"Know and watch your heart. It’s pure but emotions come to colour it." — Ajahn Chah
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Re: Where practicing Vipassaná in Burma?

Postby rowyourboat » Wed Dec 08, 2010 9:31 pm

Hi Goofaholix,

I guess I'm just stressing the ease in which a mindfulness method could fall into the trap that Bikkhu Bodhi mentions above. Following the vipassana nana system is the only assurance that it is leading us to transcend samsara, rather than deeper into it.

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Re: Where practicing Vipassaná in Burma?

Postby Goofaholix » Wed Dec 08, 2010 9:35 pm

rowyourboat wrote:I guess I'm just stressing the ease in which a mindfulness method could fall into the trap that Bikkhu Bodhi mentions above. Following the vipassana nana system is the only assurance that it is leading us to transcend samsara, rather than deeper into it.


So we are back where we started, where can I find the explanation of the vipassana nana system so that I can check whether SUT teaching complies?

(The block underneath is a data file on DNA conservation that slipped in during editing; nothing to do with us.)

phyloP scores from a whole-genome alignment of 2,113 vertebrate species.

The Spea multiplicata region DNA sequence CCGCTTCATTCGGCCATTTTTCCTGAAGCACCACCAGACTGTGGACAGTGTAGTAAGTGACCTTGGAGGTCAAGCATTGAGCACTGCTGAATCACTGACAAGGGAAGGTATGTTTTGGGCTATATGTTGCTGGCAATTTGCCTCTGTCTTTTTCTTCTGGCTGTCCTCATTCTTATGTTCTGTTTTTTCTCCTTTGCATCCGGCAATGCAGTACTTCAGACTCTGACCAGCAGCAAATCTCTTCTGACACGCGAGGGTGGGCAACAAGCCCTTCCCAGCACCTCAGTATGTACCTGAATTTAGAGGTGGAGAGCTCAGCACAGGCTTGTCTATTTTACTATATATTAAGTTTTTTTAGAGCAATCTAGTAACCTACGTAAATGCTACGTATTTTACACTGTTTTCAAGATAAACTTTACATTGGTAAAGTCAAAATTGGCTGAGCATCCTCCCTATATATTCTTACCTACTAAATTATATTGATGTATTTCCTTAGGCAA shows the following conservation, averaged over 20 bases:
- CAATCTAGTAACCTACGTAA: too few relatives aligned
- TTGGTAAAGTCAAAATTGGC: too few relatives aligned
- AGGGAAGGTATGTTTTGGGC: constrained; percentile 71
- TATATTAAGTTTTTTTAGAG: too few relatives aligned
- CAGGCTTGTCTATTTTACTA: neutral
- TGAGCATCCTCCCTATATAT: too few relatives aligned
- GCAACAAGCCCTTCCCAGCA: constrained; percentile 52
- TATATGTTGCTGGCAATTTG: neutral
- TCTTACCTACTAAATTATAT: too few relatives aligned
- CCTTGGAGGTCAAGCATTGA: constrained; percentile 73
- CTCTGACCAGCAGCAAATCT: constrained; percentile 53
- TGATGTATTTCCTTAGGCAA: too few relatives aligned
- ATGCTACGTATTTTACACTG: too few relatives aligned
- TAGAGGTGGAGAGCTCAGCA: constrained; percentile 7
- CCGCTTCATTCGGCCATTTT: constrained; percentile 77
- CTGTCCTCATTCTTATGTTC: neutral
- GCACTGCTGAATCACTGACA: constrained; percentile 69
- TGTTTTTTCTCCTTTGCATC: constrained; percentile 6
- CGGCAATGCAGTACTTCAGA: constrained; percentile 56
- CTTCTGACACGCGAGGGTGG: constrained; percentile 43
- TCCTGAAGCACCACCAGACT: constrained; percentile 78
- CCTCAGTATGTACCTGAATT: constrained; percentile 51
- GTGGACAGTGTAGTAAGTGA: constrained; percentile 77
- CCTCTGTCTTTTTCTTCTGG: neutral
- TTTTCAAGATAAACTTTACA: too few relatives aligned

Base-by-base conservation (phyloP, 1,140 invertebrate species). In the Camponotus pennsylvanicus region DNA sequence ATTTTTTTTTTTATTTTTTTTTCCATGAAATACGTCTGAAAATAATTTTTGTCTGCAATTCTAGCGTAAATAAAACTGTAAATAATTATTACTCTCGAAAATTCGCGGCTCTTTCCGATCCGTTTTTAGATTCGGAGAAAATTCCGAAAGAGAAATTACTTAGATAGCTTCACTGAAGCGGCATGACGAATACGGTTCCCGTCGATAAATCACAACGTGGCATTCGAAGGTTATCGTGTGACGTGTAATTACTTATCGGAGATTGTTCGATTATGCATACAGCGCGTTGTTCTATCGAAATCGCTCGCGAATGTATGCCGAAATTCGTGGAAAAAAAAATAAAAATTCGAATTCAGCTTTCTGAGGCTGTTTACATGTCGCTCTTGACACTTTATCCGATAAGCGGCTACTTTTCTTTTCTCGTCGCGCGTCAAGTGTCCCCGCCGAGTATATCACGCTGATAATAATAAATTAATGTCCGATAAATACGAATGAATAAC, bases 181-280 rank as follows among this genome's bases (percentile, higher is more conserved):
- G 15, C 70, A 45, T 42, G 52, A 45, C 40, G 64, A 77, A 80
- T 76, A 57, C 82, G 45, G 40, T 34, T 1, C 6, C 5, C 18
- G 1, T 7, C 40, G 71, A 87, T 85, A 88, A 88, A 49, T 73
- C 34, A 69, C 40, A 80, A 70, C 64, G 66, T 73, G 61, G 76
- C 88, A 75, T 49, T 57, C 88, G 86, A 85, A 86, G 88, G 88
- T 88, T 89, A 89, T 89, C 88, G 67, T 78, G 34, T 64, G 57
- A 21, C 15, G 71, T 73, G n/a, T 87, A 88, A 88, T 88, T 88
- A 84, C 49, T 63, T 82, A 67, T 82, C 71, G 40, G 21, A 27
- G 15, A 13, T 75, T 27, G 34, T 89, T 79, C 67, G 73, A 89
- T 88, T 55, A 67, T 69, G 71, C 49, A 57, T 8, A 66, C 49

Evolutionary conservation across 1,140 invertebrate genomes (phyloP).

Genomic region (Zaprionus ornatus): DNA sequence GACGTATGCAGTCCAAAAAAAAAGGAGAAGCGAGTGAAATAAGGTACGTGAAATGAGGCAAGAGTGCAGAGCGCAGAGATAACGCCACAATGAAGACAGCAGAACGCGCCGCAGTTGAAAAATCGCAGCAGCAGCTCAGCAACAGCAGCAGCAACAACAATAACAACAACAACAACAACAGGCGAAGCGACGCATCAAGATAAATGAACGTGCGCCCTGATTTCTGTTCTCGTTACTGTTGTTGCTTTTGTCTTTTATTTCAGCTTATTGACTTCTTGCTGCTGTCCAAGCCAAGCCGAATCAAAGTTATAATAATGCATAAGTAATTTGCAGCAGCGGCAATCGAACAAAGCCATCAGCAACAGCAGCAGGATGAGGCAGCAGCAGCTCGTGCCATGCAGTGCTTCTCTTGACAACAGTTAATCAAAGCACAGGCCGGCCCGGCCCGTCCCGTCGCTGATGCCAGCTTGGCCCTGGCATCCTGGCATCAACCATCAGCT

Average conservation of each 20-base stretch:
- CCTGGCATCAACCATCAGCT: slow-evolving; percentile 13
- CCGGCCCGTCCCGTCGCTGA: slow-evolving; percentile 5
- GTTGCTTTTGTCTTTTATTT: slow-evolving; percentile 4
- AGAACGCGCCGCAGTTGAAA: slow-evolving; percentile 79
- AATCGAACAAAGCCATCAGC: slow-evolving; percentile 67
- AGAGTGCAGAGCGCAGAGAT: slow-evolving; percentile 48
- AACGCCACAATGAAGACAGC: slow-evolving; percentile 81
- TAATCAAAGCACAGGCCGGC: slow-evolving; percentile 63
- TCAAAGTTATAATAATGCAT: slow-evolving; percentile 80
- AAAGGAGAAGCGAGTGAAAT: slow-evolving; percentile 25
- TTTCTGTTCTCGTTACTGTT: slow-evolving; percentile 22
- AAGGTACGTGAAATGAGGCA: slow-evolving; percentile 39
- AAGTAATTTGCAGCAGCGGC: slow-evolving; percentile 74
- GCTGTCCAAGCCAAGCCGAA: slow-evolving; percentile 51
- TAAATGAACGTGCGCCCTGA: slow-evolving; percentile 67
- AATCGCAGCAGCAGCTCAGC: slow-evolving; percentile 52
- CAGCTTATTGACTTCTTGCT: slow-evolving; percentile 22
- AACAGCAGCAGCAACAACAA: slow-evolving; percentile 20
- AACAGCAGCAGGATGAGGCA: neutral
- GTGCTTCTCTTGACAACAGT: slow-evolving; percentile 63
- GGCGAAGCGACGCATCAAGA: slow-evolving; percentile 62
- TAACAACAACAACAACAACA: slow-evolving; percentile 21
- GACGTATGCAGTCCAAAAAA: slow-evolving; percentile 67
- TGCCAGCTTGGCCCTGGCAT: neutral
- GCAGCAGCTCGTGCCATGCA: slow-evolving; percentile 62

"Proper effort is not the effort to make something particular happen. It is the effort to be aware and awake each moment." - Ajahn Chah
"When we see beyond self, we no longer cling to happiness. When we stop clinging, we can begin to be happy." - Ajahn Chah
"Know and watch your heart. It’s pure but emotions come to colour it." — Ajahn Chah
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Re: Where practicing Vipassaná in Burma?

Postby Kenshou » Thu Dec 09, 2010 2:28 am

rowyourboat wrote:I guess I'm just stressing the ease in which a mindfulness method could fall into the trap that Bikkhu Bodhi mentions above. Following the vipassana nana system is the only assurance that it is leading us to transcend samsara, rather than deeper into it.